In the five-and-a-half months following the closure of Siemens Healthineers’ massive deal to absorb the radiation cancer therapy provider Varian Medical Systems, the acquisition has added more than a billion euros to the company’s bottom line.
Joined by another €1.1 billion in annual COVID-19 rapid antigen test sales, or about $1.27 billion, the company posted record revenues of nearly €18 billion for its 2021 fiscal year, which wrapped up at the end of September.
Outside of pandemic-related diagnostic sales, Siemens posted growth of 11.8% compared to the year before, driven by expansions in its core testing, imaging and advanced therapy segments.
“We demonstrated an agile and prudent response to the pandemic. As a result, we were able to gain further market shares,” CEO Bernd Montag said in a statement.
For the 2022 fiscal year, the company expects to see comparable revenue growth between 0% and 2%. However, that includes a projected shrinking of COVID antigen test demand, down to about €200 million in sales. With those numbers removed from the equation, Siemens hopes to see its growth rate stretch out to 5% to 7% across its base businesses.
Varian’s revenues, meanwhile, are expected to produce growth in the low teens compared to the latter half of this past fiscal year and weigh in at about €3 billion, or about $3.4 billion.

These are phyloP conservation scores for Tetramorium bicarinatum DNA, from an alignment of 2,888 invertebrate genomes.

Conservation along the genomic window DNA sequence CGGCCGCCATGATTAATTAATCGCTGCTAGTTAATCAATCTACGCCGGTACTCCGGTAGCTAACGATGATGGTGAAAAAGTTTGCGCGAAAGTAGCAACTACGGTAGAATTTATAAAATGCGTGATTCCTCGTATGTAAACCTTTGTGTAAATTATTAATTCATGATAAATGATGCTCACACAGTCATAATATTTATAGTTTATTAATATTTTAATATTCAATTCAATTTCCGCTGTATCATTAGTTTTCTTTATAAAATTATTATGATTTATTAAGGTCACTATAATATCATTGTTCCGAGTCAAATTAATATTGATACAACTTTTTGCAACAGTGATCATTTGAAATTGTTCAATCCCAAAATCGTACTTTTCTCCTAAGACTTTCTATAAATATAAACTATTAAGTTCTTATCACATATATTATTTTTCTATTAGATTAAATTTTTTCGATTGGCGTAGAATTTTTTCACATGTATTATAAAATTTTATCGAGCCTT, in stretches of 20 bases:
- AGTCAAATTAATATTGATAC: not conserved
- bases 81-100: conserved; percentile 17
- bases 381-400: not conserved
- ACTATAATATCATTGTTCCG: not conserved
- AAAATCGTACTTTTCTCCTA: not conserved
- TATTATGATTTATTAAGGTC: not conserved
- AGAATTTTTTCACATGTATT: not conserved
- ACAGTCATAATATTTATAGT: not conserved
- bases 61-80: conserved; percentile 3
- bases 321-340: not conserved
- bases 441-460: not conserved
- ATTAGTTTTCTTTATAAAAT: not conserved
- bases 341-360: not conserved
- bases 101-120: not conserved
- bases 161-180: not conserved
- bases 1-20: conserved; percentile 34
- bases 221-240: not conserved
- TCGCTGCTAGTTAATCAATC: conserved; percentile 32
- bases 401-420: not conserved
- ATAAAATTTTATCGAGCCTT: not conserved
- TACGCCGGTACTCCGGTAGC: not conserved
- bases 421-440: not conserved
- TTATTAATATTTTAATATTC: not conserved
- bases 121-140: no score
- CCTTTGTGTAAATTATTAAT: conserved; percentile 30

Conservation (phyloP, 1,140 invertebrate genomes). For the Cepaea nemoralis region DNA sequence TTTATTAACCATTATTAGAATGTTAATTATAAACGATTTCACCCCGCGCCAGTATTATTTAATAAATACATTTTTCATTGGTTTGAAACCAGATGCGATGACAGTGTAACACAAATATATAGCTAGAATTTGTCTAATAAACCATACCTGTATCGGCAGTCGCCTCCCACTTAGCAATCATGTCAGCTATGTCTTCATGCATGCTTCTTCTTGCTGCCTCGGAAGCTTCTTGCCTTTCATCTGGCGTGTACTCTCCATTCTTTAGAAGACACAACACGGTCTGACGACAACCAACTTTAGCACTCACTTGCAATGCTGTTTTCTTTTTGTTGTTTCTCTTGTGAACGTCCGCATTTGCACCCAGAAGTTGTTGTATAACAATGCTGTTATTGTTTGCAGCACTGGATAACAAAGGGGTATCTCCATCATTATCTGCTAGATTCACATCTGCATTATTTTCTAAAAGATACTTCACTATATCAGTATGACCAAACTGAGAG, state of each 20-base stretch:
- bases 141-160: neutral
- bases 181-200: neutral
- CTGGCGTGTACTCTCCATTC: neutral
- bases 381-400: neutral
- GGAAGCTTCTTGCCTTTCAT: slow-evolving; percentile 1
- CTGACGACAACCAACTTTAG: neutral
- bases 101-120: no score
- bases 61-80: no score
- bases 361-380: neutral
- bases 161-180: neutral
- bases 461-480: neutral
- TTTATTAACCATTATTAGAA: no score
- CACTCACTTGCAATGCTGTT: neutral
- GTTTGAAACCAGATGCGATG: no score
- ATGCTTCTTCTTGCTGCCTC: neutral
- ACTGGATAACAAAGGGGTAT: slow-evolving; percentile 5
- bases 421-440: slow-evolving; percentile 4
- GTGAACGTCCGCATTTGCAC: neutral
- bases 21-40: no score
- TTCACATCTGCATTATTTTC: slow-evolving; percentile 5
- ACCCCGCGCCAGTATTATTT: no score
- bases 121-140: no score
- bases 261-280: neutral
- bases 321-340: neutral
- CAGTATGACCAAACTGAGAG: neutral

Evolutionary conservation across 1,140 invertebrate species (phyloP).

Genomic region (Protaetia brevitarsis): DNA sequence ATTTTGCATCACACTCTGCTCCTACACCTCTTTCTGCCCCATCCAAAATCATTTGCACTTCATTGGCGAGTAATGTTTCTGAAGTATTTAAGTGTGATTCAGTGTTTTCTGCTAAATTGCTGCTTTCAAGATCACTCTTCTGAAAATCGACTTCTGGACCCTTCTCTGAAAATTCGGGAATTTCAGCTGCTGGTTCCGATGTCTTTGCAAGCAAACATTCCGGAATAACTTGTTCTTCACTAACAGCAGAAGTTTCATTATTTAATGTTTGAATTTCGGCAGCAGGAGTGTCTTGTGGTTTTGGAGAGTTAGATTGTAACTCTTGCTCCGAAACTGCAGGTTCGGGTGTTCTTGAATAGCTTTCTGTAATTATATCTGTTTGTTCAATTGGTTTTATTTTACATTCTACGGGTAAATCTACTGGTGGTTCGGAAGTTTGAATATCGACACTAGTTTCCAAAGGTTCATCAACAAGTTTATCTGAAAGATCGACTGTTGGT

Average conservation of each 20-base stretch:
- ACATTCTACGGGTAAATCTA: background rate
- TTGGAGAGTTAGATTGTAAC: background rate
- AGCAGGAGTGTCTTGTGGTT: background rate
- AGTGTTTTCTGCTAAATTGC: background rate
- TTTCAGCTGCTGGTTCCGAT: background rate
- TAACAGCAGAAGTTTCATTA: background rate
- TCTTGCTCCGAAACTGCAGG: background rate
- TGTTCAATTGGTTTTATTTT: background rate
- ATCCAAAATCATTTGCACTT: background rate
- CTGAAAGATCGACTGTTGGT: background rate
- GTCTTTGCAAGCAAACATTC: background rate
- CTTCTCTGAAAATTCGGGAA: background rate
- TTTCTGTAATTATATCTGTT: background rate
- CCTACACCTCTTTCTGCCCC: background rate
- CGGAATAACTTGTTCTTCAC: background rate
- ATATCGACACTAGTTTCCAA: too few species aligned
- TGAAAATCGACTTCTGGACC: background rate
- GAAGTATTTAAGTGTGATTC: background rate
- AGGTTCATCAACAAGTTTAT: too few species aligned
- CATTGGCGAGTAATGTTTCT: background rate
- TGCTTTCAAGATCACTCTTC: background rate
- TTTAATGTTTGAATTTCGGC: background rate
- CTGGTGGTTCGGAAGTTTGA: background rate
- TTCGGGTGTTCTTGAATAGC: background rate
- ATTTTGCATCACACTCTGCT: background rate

“Together with our colleagues from Varian, we have defined our strategic priorities for the coming years,” Montag said. “We start the new fiscal year as an even more holistic and relevant healthcare company with a record order backlog, and we expect to continue our strong business development.”
The mid-pandemic $16.4 billion acquisition of Varian’s radiotherapy hardware and software offerings was designed to transform Siemens’ cancer care portfolio into a platform encompassing patient screening, diagnosis, treatment delivery and recovery.
That includes the addition of Varian’s linear accelerators, radiosurgery devices and proton therapy suites to Siemens’ various imaging systems, lab diagnostics and hospital consulting services as well as the combination of Varian’s analytics software with Siemens’ healthcare IT offerings. The deal serves as a pillar in Siemens’ “Strategy 2025” scheme, which is slated to produce nearly $360 million in cost cuts annually before the end of that fiscal year.
For the fourth quarter of the companies’ 2021 fiscal year, Varian contributed €709 million, or about $818 million, with about half coming from the Americas and about €1.3 billion in total since the acquisition deal closed on April 15.